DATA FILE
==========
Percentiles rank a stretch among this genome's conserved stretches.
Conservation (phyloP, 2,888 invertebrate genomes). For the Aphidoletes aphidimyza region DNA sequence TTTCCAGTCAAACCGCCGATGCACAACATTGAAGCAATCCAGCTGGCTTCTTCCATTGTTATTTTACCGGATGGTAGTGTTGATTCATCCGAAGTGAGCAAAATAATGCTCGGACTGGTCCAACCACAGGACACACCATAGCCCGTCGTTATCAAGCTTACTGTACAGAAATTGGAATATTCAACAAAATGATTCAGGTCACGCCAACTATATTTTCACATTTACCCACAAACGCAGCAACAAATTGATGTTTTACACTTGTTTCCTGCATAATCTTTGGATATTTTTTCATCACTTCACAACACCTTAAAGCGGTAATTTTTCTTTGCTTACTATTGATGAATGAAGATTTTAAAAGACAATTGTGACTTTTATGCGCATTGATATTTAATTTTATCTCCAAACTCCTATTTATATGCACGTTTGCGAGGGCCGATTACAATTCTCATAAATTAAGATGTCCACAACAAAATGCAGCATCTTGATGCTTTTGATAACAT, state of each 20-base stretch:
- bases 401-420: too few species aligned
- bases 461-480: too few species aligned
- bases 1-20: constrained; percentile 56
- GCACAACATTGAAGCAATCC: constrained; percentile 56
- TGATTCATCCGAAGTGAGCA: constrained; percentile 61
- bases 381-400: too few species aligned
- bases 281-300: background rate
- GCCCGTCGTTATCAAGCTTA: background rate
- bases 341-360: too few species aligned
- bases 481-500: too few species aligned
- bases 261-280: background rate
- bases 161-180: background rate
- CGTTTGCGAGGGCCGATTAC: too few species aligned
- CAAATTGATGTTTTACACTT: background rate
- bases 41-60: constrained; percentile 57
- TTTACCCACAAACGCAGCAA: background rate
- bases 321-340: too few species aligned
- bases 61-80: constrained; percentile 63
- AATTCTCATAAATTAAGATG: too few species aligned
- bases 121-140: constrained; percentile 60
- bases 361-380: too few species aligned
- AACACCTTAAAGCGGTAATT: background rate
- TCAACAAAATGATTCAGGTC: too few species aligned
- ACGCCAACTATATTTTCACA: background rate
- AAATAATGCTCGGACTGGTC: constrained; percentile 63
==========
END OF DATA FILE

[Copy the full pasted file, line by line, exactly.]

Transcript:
Percentiles rank a stretch among this genome's conserved stretches.
Conservation (phyloP, 2,888 invertebrate genomes). For the Aphidoletes aphidimyza region DNA sequence TTTCCAGTCAAACCGCCGATGCACAACATTGAAGCAATCCAGCTGGCTTCTTCCATTGTTATTTTACCGGATGGTAGTGTTGATTCATCCGAAGTGAGCAAAATAATGCTCGGACTGGTCCAACCACAGGACACACCATAGCCCGTCGTTATCAAGCTTACTGTACAGAAATTGGAATATTCAACAAAATGATTCAGGTCACGCCAACTATATTTTCACATTTACCCACAAACGCAGCAACAAATTGATGTTTTACACTTGTTTCCTGCATAATCTTTGGATATTTTTTCATCACTTCACAACACCTTAAAGCGGTAATTTTTCTTTGCTTACTATTGATGAATGAAGATTTTAAAAGACAATTGTGACTTTTATGCGCATTGATATTTAATTTTATCTCCAAACTCCTATTTATATGCACGTTTGCGAGGGCCGATTACAATTCTCATAAATTAAGATGTCCACAACAAAATGCAGCATCTTGATGCTTTTGATAACAT, state of each 20-base stretch:
- bases 401-420: too few species aligned
- bases 461-480: too few species aligned
- bases 1-20: constrained; percentile 56
- GCACAACATTGAAGCAATCC: constrained; percentile 56
- TGATTCATCCGAAGTGAGCA: constrained; percentile 61
- bases 381-400: too few species aligned
- bases 281-300: background rate
- GCCCGTCGTTATCAAGCTTA: background rate
- bases 341-360: too few species aligned
- bases 481-500: too few species aligned
- bases 261-280: background rate
- bases 161-180: background rate
- CGTTTGCGAGGGCCGATTAC: too few species aligned
- CAAATTGATGTTTTACACTT: background rate
- bases 41-60: constrained; percentile 57
- TTTACCCACAAACGCAGCAA: background rate
- bases 321-340: too few species aligned
- bases 61-80: constrained; percentile 63
- AATTCTCATAAATTAAGATG: too few species aligned
- bases 121-140: constrained; percentile 60
- bases 361-380: too few species aligned
- AACACCTTAAAGCGGTAATT: background rate
- TCAACAAAATGATTCAGGTC: too few species aligned
- ACGCCAACTATATTTTCACA: background rate
- AAATAATGCTCGGACTGGTC: constrained; percentile 63